22nd Air Refueling Wing [22nd ARW]
Assigned to the Air Mobility Command, the 22nd Air Refueling Wing is the host unit at McConnell Air Force Base, Kan. Commanded by Colonel Frederick Roggero, the wing consists of four groups: the 22nd Operations Group, 22nd Logistics Group, 22nd Support Group and the 22nd Medical Group.
The 22nd ARW is also the Operational Command Unit of the 931st Air Refueling Group, administratively assigned to the 507th Air Refueling Wing, Fourth Air Force, Air Force Reserve Command. The 931st ARG is the first Associate air-refueling unit in the Air Force Reserve Command. As an associate unit, the 931st does not have operational control of the KC-135R aircraft. Instead, the host unit at McConnell AFB, the 22nd ARW, provides a designated number of aircraft for mission taskings assigned to the 931st. Upon mobilization of the 931st ARG, the 22nd ARW and the Air Mobility Command would gain the 931st.
It was historically constituted as the 22nd Bombardment Group (Medium) on December 22, 1939 and made active on February 1, 1940, at Mitchell Field, NY. The group served under the 2d Bombardment Wing. Made up of the 19th, 20th, 33rd Bombardment Squadrons and the 18th Reconnaissance Squadron, the group trained with the B-18 and B-26 bombers and reconnaissance aircraft. In November 1940 the group moved to Langley Field, VA. While at Langley, the 22nd trained in bombardment, reconnaissance, and sea surveillance. The 22nd's crews also carried out operational missions, maintaining surveillance of the German submarines that patrolled off the American east coast. The unit began deploying to Muroc Bombing Range, California, within 18 hours after the attack. Seventy-two hours after Pearl Harbor, the 22nd began flying anti-submarine operations over the Pacific Ocean.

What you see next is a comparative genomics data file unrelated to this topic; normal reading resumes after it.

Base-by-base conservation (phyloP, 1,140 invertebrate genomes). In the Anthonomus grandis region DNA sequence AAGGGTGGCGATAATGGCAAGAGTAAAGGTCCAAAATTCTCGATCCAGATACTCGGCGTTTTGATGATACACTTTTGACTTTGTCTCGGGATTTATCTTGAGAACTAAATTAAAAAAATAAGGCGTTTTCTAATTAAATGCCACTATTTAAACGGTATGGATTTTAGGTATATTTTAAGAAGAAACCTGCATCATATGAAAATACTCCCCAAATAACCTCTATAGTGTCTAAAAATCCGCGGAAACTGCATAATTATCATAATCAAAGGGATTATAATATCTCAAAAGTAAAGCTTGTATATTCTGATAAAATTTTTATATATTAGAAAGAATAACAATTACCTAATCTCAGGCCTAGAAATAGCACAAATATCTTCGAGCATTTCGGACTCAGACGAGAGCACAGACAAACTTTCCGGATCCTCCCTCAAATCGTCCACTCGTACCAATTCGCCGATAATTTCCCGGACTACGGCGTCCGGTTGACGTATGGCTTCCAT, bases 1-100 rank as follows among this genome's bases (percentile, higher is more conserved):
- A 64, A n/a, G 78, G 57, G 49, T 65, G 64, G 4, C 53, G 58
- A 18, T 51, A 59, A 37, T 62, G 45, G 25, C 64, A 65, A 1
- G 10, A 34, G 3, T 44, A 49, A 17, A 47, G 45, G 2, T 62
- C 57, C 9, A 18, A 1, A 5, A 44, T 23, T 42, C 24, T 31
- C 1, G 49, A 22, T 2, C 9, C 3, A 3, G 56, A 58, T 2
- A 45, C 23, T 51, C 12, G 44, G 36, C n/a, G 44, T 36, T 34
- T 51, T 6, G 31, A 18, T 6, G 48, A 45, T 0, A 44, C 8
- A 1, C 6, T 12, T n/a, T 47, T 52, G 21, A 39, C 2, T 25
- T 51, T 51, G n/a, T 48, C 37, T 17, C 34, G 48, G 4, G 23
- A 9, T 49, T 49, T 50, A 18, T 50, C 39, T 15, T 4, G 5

In February 1942, The group's B-26s were crated and shipped to Hickam Field, Hawaii. Once there, technicians reassembled and tested the aircraft. In late March the 22nd started its 3,480 journey to Australia, making it the longest mass deployment of an intact bomb group. On April 5, 1942, the group launched its first combat mission from bases in Australia. This action made the 22nd the first bomb unit to engage the enemy. The unit used its B-26 bombers to attack enemy shipping, installations and airfields in New Guinea and New Britain. The group also bombed troop concentrations, installations, and enemy merchant marine shipping in New Guinea. On November 5, 1943, the group bombed enemy entrenchments, near Dumpu and Wewak, aiding Australian ground force's efforts to liberate the island. This operation earned the 22nd its second Distinguished Unit Citation (DUC).